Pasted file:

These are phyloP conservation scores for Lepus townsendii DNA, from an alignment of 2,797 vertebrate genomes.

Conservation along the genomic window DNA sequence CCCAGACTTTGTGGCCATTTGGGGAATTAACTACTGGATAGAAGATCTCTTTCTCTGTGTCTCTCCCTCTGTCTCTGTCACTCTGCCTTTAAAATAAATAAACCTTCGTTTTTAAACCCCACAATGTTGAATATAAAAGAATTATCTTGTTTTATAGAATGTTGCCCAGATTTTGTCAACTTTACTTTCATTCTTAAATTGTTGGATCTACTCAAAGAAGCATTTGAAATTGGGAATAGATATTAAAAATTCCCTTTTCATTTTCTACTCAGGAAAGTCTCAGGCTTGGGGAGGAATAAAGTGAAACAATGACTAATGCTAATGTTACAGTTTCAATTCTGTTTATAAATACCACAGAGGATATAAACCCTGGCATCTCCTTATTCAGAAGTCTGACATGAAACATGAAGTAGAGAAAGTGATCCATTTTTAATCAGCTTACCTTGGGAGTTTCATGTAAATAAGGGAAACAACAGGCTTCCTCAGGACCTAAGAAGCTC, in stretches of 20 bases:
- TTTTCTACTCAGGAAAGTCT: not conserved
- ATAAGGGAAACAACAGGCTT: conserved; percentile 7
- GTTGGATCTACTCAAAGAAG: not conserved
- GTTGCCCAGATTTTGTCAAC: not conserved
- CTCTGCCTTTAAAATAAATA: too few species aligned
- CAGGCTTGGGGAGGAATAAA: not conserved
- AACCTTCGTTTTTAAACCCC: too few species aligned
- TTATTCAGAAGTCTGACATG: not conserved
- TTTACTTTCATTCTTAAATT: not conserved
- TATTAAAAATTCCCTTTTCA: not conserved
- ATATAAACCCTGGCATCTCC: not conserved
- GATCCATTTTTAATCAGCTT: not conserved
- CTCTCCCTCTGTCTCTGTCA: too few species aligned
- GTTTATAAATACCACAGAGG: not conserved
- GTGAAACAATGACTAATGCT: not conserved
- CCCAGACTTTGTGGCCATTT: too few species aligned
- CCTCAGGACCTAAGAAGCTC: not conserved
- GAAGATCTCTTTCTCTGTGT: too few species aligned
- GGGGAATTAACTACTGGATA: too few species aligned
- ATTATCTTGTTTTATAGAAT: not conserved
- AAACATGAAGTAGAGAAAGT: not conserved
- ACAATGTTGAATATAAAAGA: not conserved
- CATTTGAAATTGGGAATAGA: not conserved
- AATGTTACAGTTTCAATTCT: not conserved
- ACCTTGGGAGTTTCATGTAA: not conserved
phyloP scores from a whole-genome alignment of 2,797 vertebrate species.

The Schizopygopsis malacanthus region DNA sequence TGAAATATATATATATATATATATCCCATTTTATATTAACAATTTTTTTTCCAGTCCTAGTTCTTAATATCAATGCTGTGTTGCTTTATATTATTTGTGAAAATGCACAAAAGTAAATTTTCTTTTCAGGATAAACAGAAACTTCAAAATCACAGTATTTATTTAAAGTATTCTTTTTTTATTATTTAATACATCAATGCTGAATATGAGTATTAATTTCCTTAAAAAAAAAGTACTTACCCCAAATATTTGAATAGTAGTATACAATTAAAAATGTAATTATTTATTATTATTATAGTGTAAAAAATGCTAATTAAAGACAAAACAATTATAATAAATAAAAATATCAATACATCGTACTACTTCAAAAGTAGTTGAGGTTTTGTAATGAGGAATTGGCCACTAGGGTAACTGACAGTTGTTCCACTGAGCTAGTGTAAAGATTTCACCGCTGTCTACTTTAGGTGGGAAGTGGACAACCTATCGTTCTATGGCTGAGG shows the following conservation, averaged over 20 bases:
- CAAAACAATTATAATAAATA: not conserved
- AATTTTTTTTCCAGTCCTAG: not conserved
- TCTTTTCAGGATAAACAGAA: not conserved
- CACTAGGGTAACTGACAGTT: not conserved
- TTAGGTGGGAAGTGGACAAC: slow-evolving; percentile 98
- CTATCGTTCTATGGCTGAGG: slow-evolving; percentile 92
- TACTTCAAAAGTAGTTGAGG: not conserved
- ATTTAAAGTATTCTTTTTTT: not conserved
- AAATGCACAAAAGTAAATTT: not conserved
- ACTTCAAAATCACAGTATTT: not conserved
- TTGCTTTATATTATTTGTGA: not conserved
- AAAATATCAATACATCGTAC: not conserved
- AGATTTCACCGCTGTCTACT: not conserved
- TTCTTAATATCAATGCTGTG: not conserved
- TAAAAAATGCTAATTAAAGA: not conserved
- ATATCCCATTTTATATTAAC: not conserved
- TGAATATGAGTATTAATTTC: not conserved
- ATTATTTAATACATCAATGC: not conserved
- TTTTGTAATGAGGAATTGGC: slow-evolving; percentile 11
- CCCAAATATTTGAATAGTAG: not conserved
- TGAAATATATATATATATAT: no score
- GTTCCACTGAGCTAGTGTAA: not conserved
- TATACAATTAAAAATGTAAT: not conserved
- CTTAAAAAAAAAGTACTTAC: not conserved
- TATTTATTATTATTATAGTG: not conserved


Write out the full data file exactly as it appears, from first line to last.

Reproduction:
These are phyloP conservation scores for Lepus townsendii DNA, from an alignment of 2,797 vertebrate genomes.

Conservation along the genomic window DNA sequence CCCAGACTTTGTGGCCATTTGGGGAATTAACTACTGGATAGAAGATCTCTTTCTCTGTGTCTCTCCCTCTGTCTCTGTCACTCTGCCTTTAAAATAAATAAACCTTCGTTTTTAAACCCCACAATGTTGAATATAAAAGAATTATCTTGTTTTATAGAATGTTGCCCAGATTTTGTCAACTTTACTTTCATTCTTAAATTGTTGGATCTACTCAAAGAAGCATTTGAAATTGGGAATAGATATTAAAAATTCCCTTTTCATTTTCTACTCAGGAAAGTCTCAGGCTTGGGGAGGAATAAAGTGAAACAATGACTAATGCTAATGTTACAGTTTCAATTCTGTTTATAAATACCACAGAGGATATAAACCCTGGCATCTCCTTATTCAGAAGTCTGACATGAAACATGAAGTAGAGAAAGTGATCCATTTTTAATCAGCTTACCTTGGGAGTTTCATGTAAATAAGGGAAACAACAGGCTTCCTCAGGACCTAAGAAGCTC, in stretches of 20 bases:
- TTTTCTACTCAGGAAAGTCT: not conserved
- ATAAGGGAAACAACAGGCTT: conserved; percentile 7
- GTTGGATCTACTCAAAGAAG: not conserved
- GTTGCCCAGATTTTGTCAAC: not conserved
- CTCTGCCTTTAAAATAAATA: too few species aligned
- CAGGCTTGGGGAGGAATAAA: not conserved
- AACCTTCGTTTTTAAACCCC: too few species aligned
- TTATTCAGAAGTCTGACATG: not conserved
- TTTACTTTCATTCTTAAATT: not conserved
- TATTAAAAATTCCCTTTTCA: not conserved
- ATATAAACCCTGGCATCTCC: not conserved
- GATCCATTTTTAATCAGCTT: not conserved
- CTCTCCCTCTGTCTCTGTCA: too few species aligned
- GTTTATAAATACCACAGAGG: not conserved
- GTGAAACAATGACTAATGCT: not conserved
- CCCAGACTTTGTGGCCATTT: too few species aligned
- CCTCAGGACCTAAGAAGCTC: not conserved
- GAAGATCTCTTTCTCTGTGT: too few species aligned
- GGGGAATTAACTACTGGATA: too few species aligned
- ATTATCTTGTTTTATAGAAT: not conserved
- AAACATGAAGTAGAGAAAGT: not conserved
- ACAATGTTGAATATAAAAGA: not conserved
- CATTTGAAATTGGGAATAGA: not conserved
- AATGTTACAGTTTCAATTCT: not conserved
- ACCTTGGGAGTTTCATGTAA: not conserved
phyloP scores from a whole-genome alignment of 2,797 vertebrate species.

The Schizopygopsis malacanthus region DNA sequence TGAAATATATATATATATATATATCCCATTTTATATTAACAATTTTTTTTCCAGTCCTAGTTCTTAATATCAATGCTGTGTTGCTTTATATTATTTGTGAAAATGCACAAAAGTAAATTTTCTTTTCAGGATAAACAGAAACTTCAAAATCACAGTATTTATTTAAAGTATTCTTTTTTTATTATTTAATACATCAATGCTGAATATGAGTATTAATTTCCTTAAAAAAAAAGTACTTACCCCAAATATTTGAATAGTAGTATACAATTAAAAATGTAATTATTTATTATTATTATAGTGTAAAAAATGCTAATTAAAGACAAAACAATTATAATAAATAAAAATATCAATACATCGTACTACTTCAAAAGTAGTTGAGGTTTTGTAATGAGGAATTGGCCACTAGGGTAACTGACAGTTGTTCCACTGAGCTAGTGTAAAGATTTCACCGCTGTCTACTTTAGGTGGGAAGTGGACAACCTATCGTTCTATGGCTGAGG shows the following conservation, averaged over 20 bases:
- CAAAACAATTATAATAAATA: not conserved
- AATTTTTTTTCCAGTCCTAG: not conserved
- TCTTTTCAGGATAAACAGAA: not conserved
- CACTAGGGTAACTGACAGTT: not conserved
- TTAGGTGGGAAGTGGACAAC: slow-evolving; percentile 98
- CTATCGTTCTATGGCTGAGG: slow-evolving; percentile 92
- TACTTCAAAAGTAGTTGAGG: not conserved
- ATTTAAAGTATTCTTTTTTT: not conserved
- AAATGCACAAAAGTAAATTT: not conserved
- ACTTCAAAATCACAGTATTT: not conserved
- TTGCTTTATATTATTTGTGA: not conserved
- AAAATATCAATACATCGTAC: not conserved
- AGATTTCACCGCTGTCTACT: not conserved
- TTCTTAATATCAATGCTGTG: not conserved
- TAAAAAATGCTAATTAAAGA: not conserved
- ATATCCCATTTTATATTAAC: not conserved
- TGAATATGAGTATTAATTTC: not conserved
- ATTATTTAATACATCAATGC: not conserved
- TTTTGTAATGAGGAATTGGC: slow-evolving; percentile 11
- CCCAAATATTTGAATAGTAG: not conserved
- TGAAATATATATATATATAT: no score
- GTTCCACTGAGCTAGTGTAA: not conserved
- TATACAATTAAAAATGTAAT: not conserved
- CTTAAAAAAAAAGTACTTAC: not conserved
- TATTTATTATTATTATAGTG: not conserved